Tuesday, August 18, 2015

The truth of Newton's apple

A comment on this morning's Quote of the Day from Isaac Newton prompted me to do a search for any evidence on the truth of what I had understood to be an unconfirmed legend, that Newton was prompted to develop the concept of gravity when an apple fell on his head.

It appears that there really was an apple, but Newton is more likely to have seen it fall perpendicularly to the ground, thus noting that it was moving towards the centre of the earth, than to have been struck on the head by it.

The previous classical viewpoint was that the apple and everything else would seeking it's proper locations. The proper location of the apple was on the surface of the Earth and the proper location of the Moon would be its' sphere, a set distance above the Earth. If removed from their proper locations, they would seek to return. Newton wondered why an apple's proper location would be in a tree while it was growing but then on the surface of the earth, and from this thought modern physics developed ...

I found a page on the New Scientist website here which refers to a manuscript now owned by the Royal Society (one of the manuscripts  available on the Royal Society website) which was written by William Stukely and would eventually become his book "Memoirs of Sir Isaac Newton's life."

Describing a conversation he had with Sir Isaac Newton in 1726, the year Newton died, Stukely wrote

"After dinner, the weather being warm, we went into the garden and drank there, under the shade of some apple trees...he told me, he was just in the same situation, as when formerly, the notion of gravitation came into his mind. It was occasion'd by the fall of an apple, as he sat in contemplative mood. Why should that apple always descend perpendicularly to the ground, thought he to himself..."
The other early references to the apple story (e.g. by people who met him or were at least contemporaries) are as follows according to Simon Fraser University's website, both published before Stukeley's book:

"Voltaire, writing in English in his Essay on the Civil War in France (1727), spoke of 'Sir Isaac Newton walking in his Garden had the first thought of his System of Gravitation, upon seeing an Apple falling down from the Tree'. He repeated the story in his better known and more accessible 1733 Letters concerning the English Nation (Voltaire, 1980) although in this work he spoke not of an apple but of 'fruit falling from a tree'. Voltaire's source was probably Catherine Barton.

The final early source was Robert Greene, on the authority of Martin Folkes, in his Philosophy of the Expansive and Contractive Forces (1727)."

(Incidentally I've taken the above quote about Voltaire and Greene on Simon Fraser University's site from the comments to the New Scientist online article linked to above.)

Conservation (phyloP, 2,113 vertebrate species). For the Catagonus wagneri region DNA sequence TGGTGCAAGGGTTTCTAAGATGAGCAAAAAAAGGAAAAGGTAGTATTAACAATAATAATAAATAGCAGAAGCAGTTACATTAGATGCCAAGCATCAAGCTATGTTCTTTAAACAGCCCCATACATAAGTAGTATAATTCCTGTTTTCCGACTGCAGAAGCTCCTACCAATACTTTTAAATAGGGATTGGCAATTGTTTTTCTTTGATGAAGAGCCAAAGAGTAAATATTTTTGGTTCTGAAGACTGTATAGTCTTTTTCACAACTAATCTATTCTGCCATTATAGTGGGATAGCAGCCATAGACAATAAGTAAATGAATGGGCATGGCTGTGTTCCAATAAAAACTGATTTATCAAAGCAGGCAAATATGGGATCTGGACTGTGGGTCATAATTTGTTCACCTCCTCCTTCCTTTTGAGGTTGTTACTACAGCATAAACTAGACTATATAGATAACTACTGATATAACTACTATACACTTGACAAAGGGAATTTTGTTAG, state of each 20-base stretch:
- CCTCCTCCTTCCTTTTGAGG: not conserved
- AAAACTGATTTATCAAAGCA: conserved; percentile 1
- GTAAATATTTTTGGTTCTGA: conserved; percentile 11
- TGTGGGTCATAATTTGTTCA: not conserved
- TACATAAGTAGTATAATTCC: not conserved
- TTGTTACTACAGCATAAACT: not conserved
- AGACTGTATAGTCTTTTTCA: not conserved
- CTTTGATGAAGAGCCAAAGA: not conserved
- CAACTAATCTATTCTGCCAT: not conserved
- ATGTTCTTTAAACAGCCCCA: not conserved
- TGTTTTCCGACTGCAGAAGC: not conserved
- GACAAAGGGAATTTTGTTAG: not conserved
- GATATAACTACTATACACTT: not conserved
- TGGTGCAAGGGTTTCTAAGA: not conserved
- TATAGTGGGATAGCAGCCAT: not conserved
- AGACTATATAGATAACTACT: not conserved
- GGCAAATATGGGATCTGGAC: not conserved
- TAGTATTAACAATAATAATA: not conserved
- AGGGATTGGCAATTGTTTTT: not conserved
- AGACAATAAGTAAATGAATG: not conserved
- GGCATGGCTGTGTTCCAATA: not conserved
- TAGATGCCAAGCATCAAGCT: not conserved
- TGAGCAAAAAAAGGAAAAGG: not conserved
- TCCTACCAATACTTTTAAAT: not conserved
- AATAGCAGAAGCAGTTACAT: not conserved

3 comments:

Jim said...

The basic premises is still there though. Anyone can and very certainly did see an apple fall to the ground.
I think its a very safe bet that people before hand had dropped things, or seen something else fall, always on a plum line to the ground.

the genius of Isaac Newton was to ask WHY? why does it always do that? why does it not go sideyways a bit sometimes? why does it always go straight down never up a bit first, and why when i throw it into the air as hard as i can does it always come back down again?

Of course from this we obtained Classical reletivity and Newtons Laws, which of course still do stand, its just they dont apply to the very very fast or the very very small.

Also we now know (post Einstein) its not the mass of the earth that attracts the apple, the mass of the earth warps the space time and the apple follows it direct line though time as it would have, but because the spacetime is warped it falls.

Though the basic idea is there as you pointed out "every great discovery starts with a bold guess" I would say its more akin to "every great discovery starts with the boldest question of all, which is WHY?, then you make a bold guess and then you try and try to prove it wrong, and if you can not prove wrong your bold guess, and no one else can (has to be repeatable by others) then well done, you just got your self a theory, that is one of the highest things you can ever have.

Chris Whiteside said...

Exactly: the first stroke of genius was to ask "why" and he then made progress by making a bold guess.

Jim said...

This is probably one of the best videos ever explaining gravity. Its so simple how he done it, but it does make the entire concept really easy to see and understand, and for a guy who normally does comedy he does a great job Enjoy.

Here it is